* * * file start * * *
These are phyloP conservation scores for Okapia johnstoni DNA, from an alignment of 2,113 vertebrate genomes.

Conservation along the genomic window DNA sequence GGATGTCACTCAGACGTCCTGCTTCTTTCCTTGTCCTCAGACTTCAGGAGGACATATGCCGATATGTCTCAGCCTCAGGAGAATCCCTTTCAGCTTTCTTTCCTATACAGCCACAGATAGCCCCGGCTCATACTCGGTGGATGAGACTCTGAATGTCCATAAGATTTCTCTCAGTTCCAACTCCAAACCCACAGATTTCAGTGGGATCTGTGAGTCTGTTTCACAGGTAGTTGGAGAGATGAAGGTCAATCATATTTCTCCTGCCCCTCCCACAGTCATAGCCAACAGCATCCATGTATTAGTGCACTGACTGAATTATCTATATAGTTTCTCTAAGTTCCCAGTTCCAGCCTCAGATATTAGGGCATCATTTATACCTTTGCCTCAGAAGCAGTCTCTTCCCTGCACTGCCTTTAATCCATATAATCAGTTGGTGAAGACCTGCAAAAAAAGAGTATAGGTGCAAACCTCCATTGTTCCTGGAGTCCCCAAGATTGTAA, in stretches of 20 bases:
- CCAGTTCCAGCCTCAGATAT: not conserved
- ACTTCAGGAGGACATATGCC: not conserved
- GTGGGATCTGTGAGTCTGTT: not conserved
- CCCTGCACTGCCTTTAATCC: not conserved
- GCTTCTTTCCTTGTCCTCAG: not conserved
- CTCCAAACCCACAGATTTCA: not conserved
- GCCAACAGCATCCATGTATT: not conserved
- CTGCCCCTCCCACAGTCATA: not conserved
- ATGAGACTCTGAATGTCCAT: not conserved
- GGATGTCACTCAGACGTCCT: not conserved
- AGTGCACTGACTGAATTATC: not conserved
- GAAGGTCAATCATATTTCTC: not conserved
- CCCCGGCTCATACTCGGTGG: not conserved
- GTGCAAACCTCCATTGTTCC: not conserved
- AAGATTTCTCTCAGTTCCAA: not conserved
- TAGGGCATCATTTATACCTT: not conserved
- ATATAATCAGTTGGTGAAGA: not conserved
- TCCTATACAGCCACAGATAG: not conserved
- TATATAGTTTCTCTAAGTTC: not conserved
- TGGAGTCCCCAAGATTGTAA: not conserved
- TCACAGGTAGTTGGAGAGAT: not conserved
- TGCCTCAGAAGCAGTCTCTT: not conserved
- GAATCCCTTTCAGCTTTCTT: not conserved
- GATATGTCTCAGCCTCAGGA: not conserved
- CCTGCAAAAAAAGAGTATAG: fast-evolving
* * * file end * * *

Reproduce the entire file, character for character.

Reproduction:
These are phyloP conservation scores for Okapia johnstoni DNA, from an alignment of 2,113 vertebrate genomes.

Conservation along the genomic window DNA sequence GGATGTCACTCAGACGTCCTGCTTCTTTCCTTGTCCTCAGACTTCAGGAGGACATATGCCGATATGTCTCAGCCTCAGGAGAATCCCTTTCAGCTTTCTTTCCTATACAGCCACAGATAGCCCCGGCTCATACTCGGTGGATGAGACTCTGAATGTCCATAAGATTTCTCTCAGTTCCAACTCCAAACCCACAGATTTCAGTGGGATCTGTGAGTCTGTTTCACAGGTAGTTGGAGAGATGAAGGTCAATCATATTTCTCCTGCCCCTCCCACAGTCATAGCCAACAGCATCCATGTATTAGTGCACTGACTGAATTATCTATATAGTTTCTCTAAGTTCCCAGTTCCAGCCTCAGATATTAGGGCATCATTTATACCTTTGCCTCAGAAGCAGTCTCTTCCCTGCACTGCCTTTAATCCATATAATCAGTTGGTGAAGACCTGCAAAAAAAGAGTATAGGTGCAAACCTCCATTGTTCCTGGAGTCCCCAAGATTGTAA, in stretches of 20 bases:
- CCAGTTCCAGCCTCAGATAT: not conserved
- ACTTCAGGAGGACATATGCC: not conserved
- GTGGGATCTGTGAGTCTGTT: not conserved
- CCCTGCACTGCCTTTAATCC: not conserved
- GCTTCTTTCCTTGTCCTCAG: not conserved
- CTCCAAACCCACAGATTTCA: not conserved
- GCCAACAGCATCCATGTATT: not conserved
- CTGCCCCTCCCACAGTCATA: not conserved
- ATGAGACTCTGAATGTCCAT: not conserved
- GGATGTCACTCAGACGTCCT: not conserved
- AGTGCACTGACTGAATTATC: not conserved
- GAAGGTCAATCATATTTCTC: not conserved
- CCCCGGCTCATACTCGGTGG: not conserved
- GTGCAAACCTCCATTGTTCC: not conserved
- AAGATTTCTCTCAGTTCCAA: not conserved
- TAGGGCATCATTTATACCTT: not conserved
- ATATAATCAGTTGGTGAAGA: not conserved
- TCCTATACAGCCACAGATAG: not conserved
- TATATAGTTTCTCTAAGTTC: not conserved
- TGGAGTCCCCAAGATTGTAA: not conserved
- TCACAGGTAGTTGGAGAGAT: not conserved
- TGCCTCAGAAGCAGTCTCTT: not conserved
- GAATCCCTTTCAGCTTTCTT: not conserved
- GATATGTCTCAGCCTCAGGA: not conserved
- CCTGCAAAAAAAGAGTATAG: fast-evolving